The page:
The Egyptian Natural Gas Holding Company (EGAS) agreement with Italy’s Eni will see Egypt’s share of gas production from the Shorouk franchise increase to over 60%.
This will occur after the foreign partner recovers their financial expenses, with the agreement stating that the foreign partner will receive 40% of production throughout the recovery period.
EGAS Chairman Khaled Abdel Badie told Daily News Egypt that Eni allocated approximately $7bn worth of investments over three years to develop the Shorouk well it discovered in its franchise in the deep waters of the Mediterranean.
A meeting with Eni is to be held within days to discuss the development plan of the Shorouk franchise. Speeding up gas production phases are to be agreed upon within the next three years.
Abdel Badie added that a development plan for the Shorouk franchise in the deep waters with Eni will be finalised by the end of August. He also noted that gas will be produced in several stages over the next three years.
He explained that the price of the gas produced from Shorouk will be decided after the completion of preparations for the development plan and the stages of production. Abdel Badie noted that Eni is free to sell any amount of its natural gas stake production.
Eni CEO Claudio Descalzi said in a press statement that the company is open to the sale of its share in the big gas find revealed in Egypt. Abdel Badie pointed out that Eni will complete the development plan of the new discovery in Shorouk within three years, and that it has drilled only one exploratory well so far.
Eni’s stocks on the Milan Stock Exchange rose by 2.15% early on Monday, with prices reaching €14.7 per share. The lowest price was €14.63, while the highest was €15.05.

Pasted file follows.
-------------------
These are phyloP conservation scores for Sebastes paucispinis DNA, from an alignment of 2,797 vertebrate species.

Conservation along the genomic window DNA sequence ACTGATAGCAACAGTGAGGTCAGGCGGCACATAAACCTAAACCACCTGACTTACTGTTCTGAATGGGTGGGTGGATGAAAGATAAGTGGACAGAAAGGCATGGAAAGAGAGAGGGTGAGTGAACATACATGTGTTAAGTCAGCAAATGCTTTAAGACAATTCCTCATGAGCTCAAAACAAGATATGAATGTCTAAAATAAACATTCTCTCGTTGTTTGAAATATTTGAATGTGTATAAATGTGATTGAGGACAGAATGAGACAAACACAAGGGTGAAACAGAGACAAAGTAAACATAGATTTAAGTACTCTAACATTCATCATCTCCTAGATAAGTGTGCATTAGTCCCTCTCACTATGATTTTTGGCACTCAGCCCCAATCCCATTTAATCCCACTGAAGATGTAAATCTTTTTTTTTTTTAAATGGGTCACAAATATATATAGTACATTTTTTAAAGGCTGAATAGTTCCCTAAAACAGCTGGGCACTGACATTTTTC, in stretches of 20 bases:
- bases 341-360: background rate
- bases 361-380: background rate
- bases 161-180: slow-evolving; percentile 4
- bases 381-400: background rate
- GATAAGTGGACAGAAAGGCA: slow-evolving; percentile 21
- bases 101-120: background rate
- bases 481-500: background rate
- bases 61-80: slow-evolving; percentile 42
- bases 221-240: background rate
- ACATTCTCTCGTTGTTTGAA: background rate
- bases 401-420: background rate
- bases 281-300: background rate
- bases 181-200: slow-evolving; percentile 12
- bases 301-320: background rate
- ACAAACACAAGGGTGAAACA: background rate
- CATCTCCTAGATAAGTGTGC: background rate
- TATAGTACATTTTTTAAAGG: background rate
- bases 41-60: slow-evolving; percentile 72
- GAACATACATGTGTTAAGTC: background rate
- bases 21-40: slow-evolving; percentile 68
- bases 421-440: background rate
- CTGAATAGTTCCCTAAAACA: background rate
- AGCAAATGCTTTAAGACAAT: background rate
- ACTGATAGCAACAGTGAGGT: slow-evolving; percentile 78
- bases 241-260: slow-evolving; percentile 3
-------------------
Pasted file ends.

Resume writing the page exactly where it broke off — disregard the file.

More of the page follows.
Stocks of Israeli gas exploratory companies dropped during Monday’s trades, following Eni’s announcement of finding the largest deep-water gas field in the Mediterranean in Egypt.
The price of stocks in Israeli company Delek, as well as in Delek Drilling and Avner Oil, fell by 13.6% at the beginning of trading on the Tel Aviv Stock Exchange.
Israeli Minister of Energy Yuval Steinitz said on Sunday that Eni said the field may cover Egypt’s needs of gas for decades, which may have implications on Israel, which is looking to export its gas.
A report prepared by Eni revealed that the franchise’s information and seismic data include original reserves estimated at 30tr cubic feet of natural gas, equivalent to approximately 5.5bn barrels. It covers an area of up to 100 sqkm, becoming the largest natural gas discovery in Mediterranean waters, and perhaps one of the largest gas discoveries in the world.
The report states that the new discovery was drilled in a water depth of 1,450 metres and reached a depth of 4,131 metres. It penetrated a hydrocarbons layer with a thickness of approximately 2,000 feet of Miocene-period limestone rocks.
It also includes the detection of a deeper formation from the Cretaceous era. A well will be drilled later to gain access to this promising layer.
Eni will complete the drilling activities early next year, where three wells will be drilled for a quick detection of further discoveries by utilising the available infrastructure. The discovery development operation is planned to take four years, and will contribute in meeting the domestic natural gas consumption.